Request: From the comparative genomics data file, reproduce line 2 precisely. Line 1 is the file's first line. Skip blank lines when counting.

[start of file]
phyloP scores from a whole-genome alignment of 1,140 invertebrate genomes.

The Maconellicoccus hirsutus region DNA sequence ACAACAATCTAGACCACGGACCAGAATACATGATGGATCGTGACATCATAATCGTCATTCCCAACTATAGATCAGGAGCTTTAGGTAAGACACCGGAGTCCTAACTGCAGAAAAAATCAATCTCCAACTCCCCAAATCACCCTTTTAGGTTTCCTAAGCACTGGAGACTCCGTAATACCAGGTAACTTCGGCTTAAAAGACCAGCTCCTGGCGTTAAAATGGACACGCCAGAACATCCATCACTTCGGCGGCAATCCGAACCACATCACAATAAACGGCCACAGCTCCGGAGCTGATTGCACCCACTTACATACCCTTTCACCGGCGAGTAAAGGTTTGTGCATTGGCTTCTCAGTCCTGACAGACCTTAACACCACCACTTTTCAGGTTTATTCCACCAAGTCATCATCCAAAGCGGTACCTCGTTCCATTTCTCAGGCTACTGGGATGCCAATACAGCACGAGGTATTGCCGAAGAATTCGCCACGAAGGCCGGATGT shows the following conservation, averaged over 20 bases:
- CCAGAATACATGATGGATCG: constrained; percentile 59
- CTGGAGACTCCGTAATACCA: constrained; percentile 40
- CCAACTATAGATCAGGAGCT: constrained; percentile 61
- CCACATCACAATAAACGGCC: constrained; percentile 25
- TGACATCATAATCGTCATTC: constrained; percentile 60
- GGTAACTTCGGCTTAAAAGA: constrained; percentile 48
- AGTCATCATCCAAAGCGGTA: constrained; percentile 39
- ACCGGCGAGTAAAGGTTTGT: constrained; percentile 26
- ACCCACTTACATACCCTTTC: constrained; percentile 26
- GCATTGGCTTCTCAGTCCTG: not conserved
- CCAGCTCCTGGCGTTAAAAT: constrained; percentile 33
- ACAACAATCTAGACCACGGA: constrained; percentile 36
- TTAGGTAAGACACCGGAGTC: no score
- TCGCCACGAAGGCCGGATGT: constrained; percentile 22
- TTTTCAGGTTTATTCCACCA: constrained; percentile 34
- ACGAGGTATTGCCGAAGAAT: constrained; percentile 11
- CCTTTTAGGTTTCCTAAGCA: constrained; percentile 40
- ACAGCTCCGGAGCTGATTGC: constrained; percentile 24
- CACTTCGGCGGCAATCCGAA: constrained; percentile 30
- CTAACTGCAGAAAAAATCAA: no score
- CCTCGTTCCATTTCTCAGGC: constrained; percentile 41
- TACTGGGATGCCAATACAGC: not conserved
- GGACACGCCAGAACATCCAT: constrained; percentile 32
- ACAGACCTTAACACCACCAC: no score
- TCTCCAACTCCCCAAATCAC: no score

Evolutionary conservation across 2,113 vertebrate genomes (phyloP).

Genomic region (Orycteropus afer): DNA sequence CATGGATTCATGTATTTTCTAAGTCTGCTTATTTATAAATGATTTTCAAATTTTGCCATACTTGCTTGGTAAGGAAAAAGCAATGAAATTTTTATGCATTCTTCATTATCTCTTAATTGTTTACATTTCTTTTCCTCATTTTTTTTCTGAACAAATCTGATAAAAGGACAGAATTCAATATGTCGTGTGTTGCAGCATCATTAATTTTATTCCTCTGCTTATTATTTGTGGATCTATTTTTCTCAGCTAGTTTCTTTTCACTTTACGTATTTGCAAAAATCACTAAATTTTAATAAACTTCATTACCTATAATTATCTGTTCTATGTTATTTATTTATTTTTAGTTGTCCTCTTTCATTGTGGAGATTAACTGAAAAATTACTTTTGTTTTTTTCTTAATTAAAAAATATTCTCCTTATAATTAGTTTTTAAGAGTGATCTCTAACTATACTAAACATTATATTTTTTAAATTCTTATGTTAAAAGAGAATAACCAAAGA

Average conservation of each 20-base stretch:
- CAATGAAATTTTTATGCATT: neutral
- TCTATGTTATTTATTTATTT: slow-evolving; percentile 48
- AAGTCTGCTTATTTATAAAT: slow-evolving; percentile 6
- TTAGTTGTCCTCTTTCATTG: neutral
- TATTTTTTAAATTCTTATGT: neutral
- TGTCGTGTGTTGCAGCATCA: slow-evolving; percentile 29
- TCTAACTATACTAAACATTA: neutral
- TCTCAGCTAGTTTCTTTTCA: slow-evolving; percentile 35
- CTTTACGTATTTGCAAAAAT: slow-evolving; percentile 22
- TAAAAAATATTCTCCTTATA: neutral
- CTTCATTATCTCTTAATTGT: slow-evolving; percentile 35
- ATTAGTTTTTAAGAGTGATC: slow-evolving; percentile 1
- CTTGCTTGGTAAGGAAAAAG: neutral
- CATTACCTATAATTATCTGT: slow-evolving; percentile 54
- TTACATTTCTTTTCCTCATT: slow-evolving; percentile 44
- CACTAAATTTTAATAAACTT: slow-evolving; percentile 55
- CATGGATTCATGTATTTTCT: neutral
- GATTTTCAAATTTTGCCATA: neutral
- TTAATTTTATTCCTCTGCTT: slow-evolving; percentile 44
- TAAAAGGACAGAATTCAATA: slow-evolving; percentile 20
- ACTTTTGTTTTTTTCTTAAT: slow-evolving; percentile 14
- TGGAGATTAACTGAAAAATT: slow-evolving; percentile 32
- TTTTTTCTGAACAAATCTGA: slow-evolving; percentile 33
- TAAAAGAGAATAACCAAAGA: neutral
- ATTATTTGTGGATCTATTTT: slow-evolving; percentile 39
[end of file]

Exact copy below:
The Maconellicoccus hirsutus region DNA sequence ACAACAATCTAGACCACGGACCAGAATACATGATGGATCGTGACATCATAATCGTCATTCCCAACTATAGATCAGGAGCTTTAGGTAAGACACCGGAGTCCTAACTGCAGAAAAAATCAATCTCCAACTCCCCAAATCACCCTTTTAGGTTTCCTAAGCACTGGAGACTCCGTAATACCAGGTAACTTCGGCTTAAAAGACCAGCTCCTGGCGTTAAAATGGACACGCCAGAACATCCATCACTTCGGCGGCAATCCGAACCACATCACAATAAACGGCCACAGCTCCGGAGCTGATTGCACCCACTTACATACCCTTTCACCGGCGAGTAAAGGTTTGTGCATTGGCTTCTCAGTCCTGACAGACCTTAACACCACCACTTTTCAGGTTTATTCCACCAAGTCATCATCCAAAGCGGTACCTCGTTCCATTTCTCAGGCTACTGGGATGCCAATACAGCACGAGGTATTGCCGAAGAATTCGCCACGAAGGCCGGATGT shows the following conservation, averaged over 20 bases: